U.S. seeks to lower nicotine in cigarettes to non-addictive levels

Glen Mclaughlin
August 7, 2017

Cigarette makers British American Tobacco plc (LON:BATS) and Imperial Brands plc (LON:IMB) fell to the bottom of the FTSE 100 as the US Food and Drug Administration announced tightened regulation on the industry created to move smokers towards potentially less harmful e-cigarettes. If the nicotine were removed, or reduced to non-addictive or minimally addictive levels, the FDA is betting that far fewer people would end up smoking cigarettes and suffering the consequences.

"A renewed focus on nicotine can help us to achieve a world where cigarettes no longer addict future generations of our kids", said Gottlieb in a Maryland speech.

Altria Group Inc (NYSE:MO), crushed by a recent FDA plan to limit the amount of nicotine in cigarettes, caught a bearish note form a key Wall Street firm this morning.

For e-cigarettes, the agency extended the deadline by up to four years, and up to three years for cigar companies, to comply with a 2016 rule that gave the FDA oversight over the products, giving them more time on the market without regulation. Camel, a brand that is owned by Reynolds American, Inc, which has recently been acquired by British American Tobacco, will allow you to enjoy their "genuine taste" with their light cigarette.

With almost 500,000 deaths attributed to tobacco use each year in the United States, the products are responsible for almost $300 billion in lost productivity and direct healthcare costs.

For Matthew Myers, who heads Campaign for Tobacco-Free Kids, it was a good overall move but hit the e-cigarettes delay as "a serious error".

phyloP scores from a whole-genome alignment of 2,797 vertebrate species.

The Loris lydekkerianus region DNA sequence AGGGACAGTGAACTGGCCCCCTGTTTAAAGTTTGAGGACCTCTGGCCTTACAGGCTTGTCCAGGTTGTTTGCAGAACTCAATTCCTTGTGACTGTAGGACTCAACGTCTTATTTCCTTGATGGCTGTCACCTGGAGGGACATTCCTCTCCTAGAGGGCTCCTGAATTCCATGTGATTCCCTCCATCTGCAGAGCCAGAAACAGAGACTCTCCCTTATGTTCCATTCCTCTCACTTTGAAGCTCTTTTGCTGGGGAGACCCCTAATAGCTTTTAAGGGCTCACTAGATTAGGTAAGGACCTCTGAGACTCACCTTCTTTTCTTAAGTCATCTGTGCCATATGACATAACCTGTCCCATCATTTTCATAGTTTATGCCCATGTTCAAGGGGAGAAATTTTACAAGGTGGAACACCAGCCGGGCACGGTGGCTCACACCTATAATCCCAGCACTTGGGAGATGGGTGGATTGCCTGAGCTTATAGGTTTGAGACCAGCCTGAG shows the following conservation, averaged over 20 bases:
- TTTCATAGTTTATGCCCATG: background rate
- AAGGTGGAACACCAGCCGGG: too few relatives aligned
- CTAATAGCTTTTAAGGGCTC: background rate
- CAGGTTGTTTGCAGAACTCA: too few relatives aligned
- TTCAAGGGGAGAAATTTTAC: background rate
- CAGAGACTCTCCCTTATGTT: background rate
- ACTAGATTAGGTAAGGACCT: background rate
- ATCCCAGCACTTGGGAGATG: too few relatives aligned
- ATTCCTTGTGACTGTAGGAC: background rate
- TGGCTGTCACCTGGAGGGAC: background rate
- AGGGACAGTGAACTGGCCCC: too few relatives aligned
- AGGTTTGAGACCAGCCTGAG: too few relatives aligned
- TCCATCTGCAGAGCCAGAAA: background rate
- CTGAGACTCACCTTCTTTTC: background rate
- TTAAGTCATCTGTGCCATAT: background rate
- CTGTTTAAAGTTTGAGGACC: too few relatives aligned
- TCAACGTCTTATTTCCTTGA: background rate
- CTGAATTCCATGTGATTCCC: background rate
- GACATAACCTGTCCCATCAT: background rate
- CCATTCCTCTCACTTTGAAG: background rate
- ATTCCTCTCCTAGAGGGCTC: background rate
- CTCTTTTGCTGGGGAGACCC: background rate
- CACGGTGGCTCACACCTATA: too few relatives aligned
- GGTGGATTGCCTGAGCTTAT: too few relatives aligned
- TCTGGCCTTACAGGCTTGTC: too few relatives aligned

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The current requirements for smokeless tobacco and cigarettes will not be affected by the probable enforcement of the policy.

Gottlieb also held out the possibility that premium cigars would be exempted from FDA oversight, but the overall outlook for traditional tobacco products appeared grim.

Additionally, the FDA expects that manufacturers would continue to market products while the agency reviews product applications.

Although the government wants nicotine users to adapt less harmful alternatives, there is a raging debate on the potential health risks posed by e-cigarettes too.

In addition, regulations that outline the details on the information the agency expects to be included in the Modified Risk Tobacco Product (MRTP), Premarket Tobacco Applications (PMTAs), and reports to demonstrate Substantial Equivalence (SE) are meant to be released by the agency.

The FDA rolled out a second major announcement at the same time.

Other reports by MaliBehiribAe

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